Development is still in the early stages, but it’s certainly looking really good so far. There were bugs of course, and combat still looks a little sparse, but it’s shaping up to be a graphically pleasing number and the basics are all in place. The one thing Firefly wants to capture in the game is a sense of logic, to be as real as a videogame about goblins can be. “In a typical dungeon crawler, you could get a goblin and a spider together in a room with a treasure chest,” states the game’s lead designer, Simon Bradbury. “How did the goblin get in the room with the spider? Why hasn’t the spider eaten the goblin? Why is the treasure in a chest, why haven’t they tried to hide it or bury it?”

Okay, so it sounds like the petulant child who watches Tom & Jerry and says “That wouldn’t happen in real life,” but trying to use that level of logic in a game is a fresh approach in a medium where we take random treasure chests and bears carrying gold for granted. Firefly intends to create an atmosphere that feels alive, and even though it’s only in the early stages, we got to see some examples of the team’s ambition. As our hero walked through the trenches, we saw Goblins playing on guitars, doctors sawing off limbs and generals planning their next move. Simon promised that the trenches would be even more alive in the future, as goblins run past on stretchers and have conversations. Of course, the games industry is full of promises and claims of “we will have this and this and this,” so I took an opportunity to sit down with Simon and chat to him about how Firefly is going to live up to its ambitions.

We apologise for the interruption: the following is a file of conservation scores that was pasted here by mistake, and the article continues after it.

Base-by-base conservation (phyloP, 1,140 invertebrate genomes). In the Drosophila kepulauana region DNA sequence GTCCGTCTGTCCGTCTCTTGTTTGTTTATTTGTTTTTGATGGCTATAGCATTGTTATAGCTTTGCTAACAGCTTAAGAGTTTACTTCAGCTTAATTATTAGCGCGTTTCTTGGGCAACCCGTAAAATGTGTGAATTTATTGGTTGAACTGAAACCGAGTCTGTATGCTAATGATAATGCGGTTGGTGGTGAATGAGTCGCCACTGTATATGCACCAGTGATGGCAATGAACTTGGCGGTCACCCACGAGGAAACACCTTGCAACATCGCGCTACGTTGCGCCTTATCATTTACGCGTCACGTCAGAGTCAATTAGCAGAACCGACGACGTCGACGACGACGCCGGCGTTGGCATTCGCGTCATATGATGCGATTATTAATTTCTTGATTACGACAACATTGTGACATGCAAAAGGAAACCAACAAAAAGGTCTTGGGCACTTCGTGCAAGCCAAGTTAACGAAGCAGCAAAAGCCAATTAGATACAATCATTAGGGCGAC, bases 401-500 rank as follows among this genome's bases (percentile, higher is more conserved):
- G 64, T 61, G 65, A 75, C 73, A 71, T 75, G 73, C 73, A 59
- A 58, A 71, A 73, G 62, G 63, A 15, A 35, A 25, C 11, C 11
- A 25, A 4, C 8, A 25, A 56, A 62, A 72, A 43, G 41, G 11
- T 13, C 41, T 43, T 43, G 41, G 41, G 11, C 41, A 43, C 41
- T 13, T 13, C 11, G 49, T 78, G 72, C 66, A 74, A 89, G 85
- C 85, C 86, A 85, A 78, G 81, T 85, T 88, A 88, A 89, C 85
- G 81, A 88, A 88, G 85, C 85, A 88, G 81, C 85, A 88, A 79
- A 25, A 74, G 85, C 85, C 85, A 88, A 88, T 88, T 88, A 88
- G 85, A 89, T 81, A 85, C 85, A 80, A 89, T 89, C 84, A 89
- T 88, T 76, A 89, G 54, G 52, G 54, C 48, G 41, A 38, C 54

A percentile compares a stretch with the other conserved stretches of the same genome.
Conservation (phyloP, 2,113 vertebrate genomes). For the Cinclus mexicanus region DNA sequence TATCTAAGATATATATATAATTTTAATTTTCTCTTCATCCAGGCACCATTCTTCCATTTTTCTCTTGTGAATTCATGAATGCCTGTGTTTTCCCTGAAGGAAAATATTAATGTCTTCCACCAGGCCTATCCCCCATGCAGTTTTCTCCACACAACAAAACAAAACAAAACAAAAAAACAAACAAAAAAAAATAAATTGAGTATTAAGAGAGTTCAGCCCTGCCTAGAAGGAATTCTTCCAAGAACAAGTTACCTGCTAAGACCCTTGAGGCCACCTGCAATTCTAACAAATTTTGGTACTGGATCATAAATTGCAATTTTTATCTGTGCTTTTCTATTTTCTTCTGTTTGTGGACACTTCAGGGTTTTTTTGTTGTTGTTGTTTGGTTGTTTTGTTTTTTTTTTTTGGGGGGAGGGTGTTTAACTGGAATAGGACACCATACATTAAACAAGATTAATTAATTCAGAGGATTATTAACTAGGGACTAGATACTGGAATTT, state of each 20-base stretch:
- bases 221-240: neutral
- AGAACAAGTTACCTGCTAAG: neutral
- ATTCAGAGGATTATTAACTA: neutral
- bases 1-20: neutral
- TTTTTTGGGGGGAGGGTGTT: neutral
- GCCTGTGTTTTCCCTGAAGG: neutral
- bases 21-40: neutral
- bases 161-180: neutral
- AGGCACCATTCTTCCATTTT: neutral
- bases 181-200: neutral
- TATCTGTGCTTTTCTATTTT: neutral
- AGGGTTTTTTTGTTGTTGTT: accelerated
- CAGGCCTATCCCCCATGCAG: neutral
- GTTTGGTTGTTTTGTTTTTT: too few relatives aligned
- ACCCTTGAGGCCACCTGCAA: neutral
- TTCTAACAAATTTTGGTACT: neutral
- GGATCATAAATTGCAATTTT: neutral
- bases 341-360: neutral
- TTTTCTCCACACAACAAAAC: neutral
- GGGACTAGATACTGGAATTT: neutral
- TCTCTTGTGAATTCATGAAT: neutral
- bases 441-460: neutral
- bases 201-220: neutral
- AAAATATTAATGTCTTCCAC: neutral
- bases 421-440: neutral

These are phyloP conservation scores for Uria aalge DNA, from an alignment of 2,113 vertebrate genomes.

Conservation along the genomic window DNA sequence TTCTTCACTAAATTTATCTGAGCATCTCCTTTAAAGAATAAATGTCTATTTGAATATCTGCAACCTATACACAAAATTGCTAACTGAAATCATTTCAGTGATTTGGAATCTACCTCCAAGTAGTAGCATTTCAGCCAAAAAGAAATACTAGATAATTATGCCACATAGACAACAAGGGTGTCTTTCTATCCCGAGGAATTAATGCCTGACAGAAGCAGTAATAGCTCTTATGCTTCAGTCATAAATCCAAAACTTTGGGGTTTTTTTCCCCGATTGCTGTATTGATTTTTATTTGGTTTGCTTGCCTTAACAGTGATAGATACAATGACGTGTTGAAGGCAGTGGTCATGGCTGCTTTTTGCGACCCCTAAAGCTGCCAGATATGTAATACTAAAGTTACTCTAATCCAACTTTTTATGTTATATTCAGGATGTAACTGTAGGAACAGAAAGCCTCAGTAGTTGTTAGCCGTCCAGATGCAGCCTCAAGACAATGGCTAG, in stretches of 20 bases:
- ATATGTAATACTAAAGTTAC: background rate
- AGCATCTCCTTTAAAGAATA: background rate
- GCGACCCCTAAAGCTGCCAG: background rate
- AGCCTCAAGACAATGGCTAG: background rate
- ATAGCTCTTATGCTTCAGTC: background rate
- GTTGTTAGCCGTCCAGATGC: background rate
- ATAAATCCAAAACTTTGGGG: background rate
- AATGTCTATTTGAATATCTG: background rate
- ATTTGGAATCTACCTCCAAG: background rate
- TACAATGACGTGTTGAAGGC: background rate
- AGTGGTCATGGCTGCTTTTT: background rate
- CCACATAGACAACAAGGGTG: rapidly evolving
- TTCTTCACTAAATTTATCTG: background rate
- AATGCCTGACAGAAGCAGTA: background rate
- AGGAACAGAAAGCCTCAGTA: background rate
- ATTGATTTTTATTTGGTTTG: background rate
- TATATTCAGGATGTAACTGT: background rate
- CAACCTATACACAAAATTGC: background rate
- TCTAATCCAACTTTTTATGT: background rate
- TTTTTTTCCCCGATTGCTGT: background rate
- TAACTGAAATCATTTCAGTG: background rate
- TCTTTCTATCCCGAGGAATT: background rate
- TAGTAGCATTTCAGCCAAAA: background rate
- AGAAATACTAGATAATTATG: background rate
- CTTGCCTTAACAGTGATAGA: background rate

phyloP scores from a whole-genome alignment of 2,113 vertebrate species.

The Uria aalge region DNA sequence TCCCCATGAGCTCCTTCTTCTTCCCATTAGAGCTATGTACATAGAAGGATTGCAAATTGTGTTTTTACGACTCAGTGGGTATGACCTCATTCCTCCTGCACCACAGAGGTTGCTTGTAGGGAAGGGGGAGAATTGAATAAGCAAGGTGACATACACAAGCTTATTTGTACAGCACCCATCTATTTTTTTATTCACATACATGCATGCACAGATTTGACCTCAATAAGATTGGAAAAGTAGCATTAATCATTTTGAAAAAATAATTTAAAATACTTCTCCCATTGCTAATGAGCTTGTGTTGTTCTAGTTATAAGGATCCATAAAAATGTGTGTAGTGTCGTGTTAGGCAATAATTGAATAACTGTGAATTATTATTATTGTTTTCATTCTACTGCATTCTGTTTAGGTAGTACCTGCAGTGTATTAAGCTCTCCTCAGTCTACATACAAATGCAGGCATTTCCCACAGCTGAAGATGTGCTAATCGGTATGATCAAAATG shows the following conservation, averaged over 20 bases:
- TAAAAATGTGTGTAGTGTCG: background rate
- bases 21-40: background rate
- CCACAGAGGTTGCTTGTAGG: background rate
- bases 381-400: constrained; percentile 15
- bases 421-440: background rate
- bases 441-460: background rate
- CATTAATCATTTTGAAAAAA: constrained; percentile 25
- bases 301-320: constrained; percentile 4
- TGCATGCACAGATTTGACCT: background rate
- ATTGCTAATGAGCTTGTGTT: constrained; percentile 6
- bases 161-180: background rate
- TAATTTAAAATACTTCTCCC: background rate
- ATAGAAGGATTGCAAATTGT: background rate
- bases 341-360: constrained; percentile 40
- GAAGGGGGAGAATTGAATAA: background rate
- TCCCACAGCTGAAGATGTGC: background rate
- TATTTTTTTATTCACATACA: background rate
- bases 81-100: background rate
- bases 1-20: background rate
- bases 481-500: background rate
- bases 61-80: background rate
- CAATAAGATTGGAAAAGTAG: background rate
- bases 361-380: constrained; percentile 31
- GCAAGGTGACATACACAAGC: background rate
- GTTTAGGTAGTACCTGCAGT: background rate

“We’re using very simple methods,” answered Simon when grilled and accused of dirty lies. “We’re not looking to introduce some advanced AI. A lot of the groundwork has already been done in previous games like Stronghold, where you click on a guy and he follows his own set path and does his thing.”

So, rather than actually create a super-duper, AI-led, living and breathing world, is it more about creating illusions, adding a lot of activity to make things seem more alive than they are?

“Exactly. Everything has its set path, and moves between those points, but there’s going to be a lot going on.”